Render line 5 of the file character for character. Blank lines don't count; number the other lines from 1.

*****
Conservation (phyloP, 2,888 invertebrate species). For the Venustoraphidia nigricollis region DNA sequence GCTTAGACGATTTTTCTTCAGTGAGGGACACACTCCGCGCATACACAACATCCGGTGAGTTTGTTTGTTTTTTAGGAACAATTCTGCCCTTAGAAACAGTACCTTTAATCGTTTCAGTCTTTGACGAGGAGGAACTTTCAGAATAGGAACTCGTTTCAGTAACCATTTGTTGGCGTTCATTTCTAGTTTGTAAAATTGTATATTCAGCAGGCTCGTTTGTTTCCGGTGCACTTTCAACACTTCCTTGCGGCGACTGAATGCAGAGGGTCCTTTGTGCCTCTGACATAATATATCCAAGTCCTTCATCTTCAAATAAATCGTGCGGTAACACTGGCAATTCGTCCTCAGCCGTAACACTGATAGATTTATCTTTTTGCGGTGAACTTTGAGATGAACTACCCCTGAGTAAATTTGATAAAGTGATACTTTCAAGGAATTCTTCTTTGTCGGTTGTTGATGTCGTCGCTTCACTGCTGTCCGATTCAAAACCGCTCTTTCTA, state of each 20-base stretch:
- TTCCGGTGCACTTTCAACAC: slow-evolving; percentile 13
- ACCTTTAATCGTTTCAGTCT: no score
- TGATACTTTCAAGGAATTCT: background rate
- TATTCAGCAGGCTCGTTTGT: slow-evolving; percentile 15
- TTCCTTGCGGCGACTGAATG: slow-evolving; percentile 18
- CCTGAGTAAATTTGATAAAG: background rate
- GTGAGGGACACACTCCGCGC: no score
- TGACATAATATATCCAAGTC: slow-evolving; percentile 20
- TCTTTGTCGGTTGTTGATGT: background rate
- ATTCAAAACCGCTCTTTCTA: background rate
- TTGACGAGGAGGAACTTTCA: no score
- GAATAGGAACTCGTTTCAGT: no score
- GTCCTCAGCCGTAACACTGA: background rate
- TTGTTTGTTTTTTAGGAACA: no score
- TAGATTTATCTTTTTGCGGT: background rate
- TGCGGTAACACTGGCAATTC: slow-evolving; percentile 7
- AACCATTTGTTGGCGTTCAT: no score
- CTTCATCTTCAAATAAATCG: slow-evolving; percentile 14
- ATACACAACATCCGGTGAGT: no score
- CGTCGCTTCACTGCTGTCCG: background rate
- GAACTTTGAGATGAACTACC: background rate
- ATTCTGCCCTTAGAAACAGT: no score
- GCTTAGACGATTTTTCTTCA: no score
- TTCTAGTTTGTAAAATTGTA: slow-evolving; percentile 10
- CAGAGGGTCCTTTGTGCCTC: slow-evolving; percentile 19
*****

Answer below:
- TATTCAGCAGGCTCGTTTGT: slow-evolving; percentile 15